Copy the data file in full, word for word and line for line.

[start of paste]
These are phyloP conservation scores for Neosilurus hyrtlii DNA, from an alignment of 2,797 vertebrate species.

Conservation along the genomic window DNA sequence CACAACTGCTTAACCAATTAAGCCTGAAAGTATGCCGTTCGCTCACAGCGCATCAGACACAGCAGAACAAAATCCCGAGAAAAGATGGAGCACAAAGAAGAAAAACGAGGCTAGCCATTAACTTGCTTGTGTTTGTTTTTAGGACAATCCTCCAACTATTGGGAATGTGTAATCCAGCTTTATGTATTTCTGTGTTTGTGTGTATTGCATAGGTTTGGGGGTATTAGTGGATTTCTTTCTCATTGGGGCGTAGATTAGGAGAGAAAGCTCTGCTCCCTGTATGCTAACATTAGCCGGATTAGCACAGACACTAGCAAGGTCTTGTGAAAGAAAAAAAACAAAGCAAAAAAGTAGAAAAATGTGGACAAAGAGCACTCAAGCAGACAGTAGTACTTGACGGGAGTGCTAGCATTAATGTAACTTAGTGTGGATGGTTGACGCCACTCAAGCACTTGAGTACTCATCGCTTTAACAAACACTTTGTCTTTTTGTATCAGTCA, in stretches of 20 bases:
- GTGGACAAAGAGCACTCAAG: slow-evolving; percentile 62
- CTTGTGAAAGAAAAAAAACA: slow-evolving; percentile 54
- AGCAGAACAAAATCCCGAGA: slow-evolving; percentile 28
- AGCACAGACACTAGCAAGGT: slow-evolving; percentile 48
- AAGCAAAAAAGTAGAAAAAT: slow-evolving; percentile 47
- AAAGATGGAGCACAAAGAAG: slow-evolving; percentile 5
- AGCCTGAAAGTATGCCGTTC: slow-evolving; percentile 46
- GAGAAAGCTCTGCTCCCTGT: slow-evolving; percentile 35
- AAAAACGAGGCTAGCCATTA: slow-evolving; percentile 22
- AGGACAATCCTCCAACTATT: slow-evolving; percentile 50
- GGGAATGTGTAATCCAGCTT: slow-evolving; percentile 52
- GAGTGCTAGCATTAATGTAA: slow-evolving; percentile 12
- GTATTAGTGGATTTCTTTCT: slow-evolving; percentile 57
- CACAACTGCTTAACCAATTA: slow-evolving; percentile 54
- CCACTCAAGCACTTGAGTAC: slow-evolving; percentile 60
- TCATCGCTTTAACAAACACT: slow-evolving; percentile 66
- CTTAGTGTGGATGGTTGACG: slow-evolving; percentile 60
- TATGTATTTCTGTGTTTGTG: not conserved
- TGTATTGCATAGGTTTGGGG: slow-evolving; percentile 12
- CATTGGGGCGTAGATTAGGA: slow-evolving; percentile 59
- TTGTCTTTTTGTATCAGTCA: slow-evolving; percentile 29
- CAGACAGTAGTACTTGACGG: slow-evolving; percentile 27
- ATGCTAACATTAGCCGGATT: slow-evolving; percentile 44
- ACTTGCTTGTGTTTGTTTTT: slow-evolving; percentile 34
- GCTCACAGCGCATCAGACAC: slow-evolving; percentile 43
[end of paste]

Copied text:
These are phyloP conservation scores for Neosilurus hyrtlii DNA, from an alignment of 2,797 vertebrate species.

Conservation along the genomic window DNA sequence CACAACTGCTTAACCAATTAAGCCTGAAAGTATGCCGTTCGCTCACAGCGCATCAGACACAGCAGAACAAAATCCCGAGAAAAGATGGAGCACAAAGAAGAAAAACGAGGCTAGCCATTAACTTGCTTGTGTTTGTTTTTAGGACAATCCTCCAACTATTGGGAATGTGTAATCCAGCTTTATGTATTTCTGTGTTTGTGTGTATTGCATAGGTTTGGGGGTATTAGTGGATTTCTTTCTCATTGGGGCGTAGATTAGGAGAGAAAGCTCTGCTCCCTGTATGCTAACATTAGCCGGATTAGCACAGACACTAGCAAGGTCTTGTGAAAGAAAAAAAACAAAGCAAAAAAGTAGAAAAATGTGGACAAAGAGCACTCAAGCAGACAGTAGTACTTGACGGGAGTGCTAGCATTAATGTAACTTAGTGTGGATGGTTGACGCCACTCAAGCACTTGAGTACTCATCGCTTTAACAAACACTTTGTCTTTTTGTATCAGTCA, in stretches of 20 bases:
- GTGGACAAAGAGCACTCAAG: slow-evolving; percentile 62
- CTTGTGAAAGAAAAAAAACA: slow-evolving; percentile 54
- AGCAGAACAAAATCCCGAGA: slow-evolving; percentile 28
- AGCACAGACACTAGCAAGGT: slow-evolving; percentile 48
- AAGCAAAAAAGTAGAAAAAT: slow-evolving; percentile 47
- AAAGATGGAGCACAAAGAAG: slow-evolving; percentile 5
- AGCCTGAAAGTATGCCGTTC: slow-evolving; percentile 46
- GAGAAAGCTCTGCTCCCTGT: slow-evolving; percentile 35
- AAAAACGAGGCTAGCCATTA: slow-evolving; percentile 22
- AGGACAATCCTCCAACTATT: slow-evolving; percentile 50
- GGGAATGTGTAATCCAGCTT: slow-evolving; percentile 52
- GAGTGCTAGCATTAATGTAA: slow-evolving; percentile 12
- GTATTAGTGGATTTCTTTCT: slow-evolving; percentile 57
- CACAACTGCTTAACCAATTA: slow-evolving; percentile 54
- CCACTCAAGCACTTGAGTAC: slow-evolving; percentile 60
- TCATCGCTTTAACAAACACT: slow-evolving; percentile 66
- CTTAGTGTGGATGGTTGACG: slow-evolving; percentile 60
- TATGTATTTCTGTGTTTGTG: not conserved
- TGTATTGCATAGGTTTGGGG: slow-evolving; percentile 12
- CATTGGGGCGTAGATTAGGA: slow-evolving; percentile 59
- TTGTCTTTTTGTATCAGTCA: slow-evolving; percentile 29
- CAGACAGTAGTACTTGACGG: slow-evolving; percentile 27
- ATGCTAACATTAGCCGGATT: slow-evolving; percentile 44
- ACTTGCTTGTGTTTGTTTTT: slow-evolving; percentile 34
- GCTCACAGCGCATCAGACAC: slow-evolving; percentile 43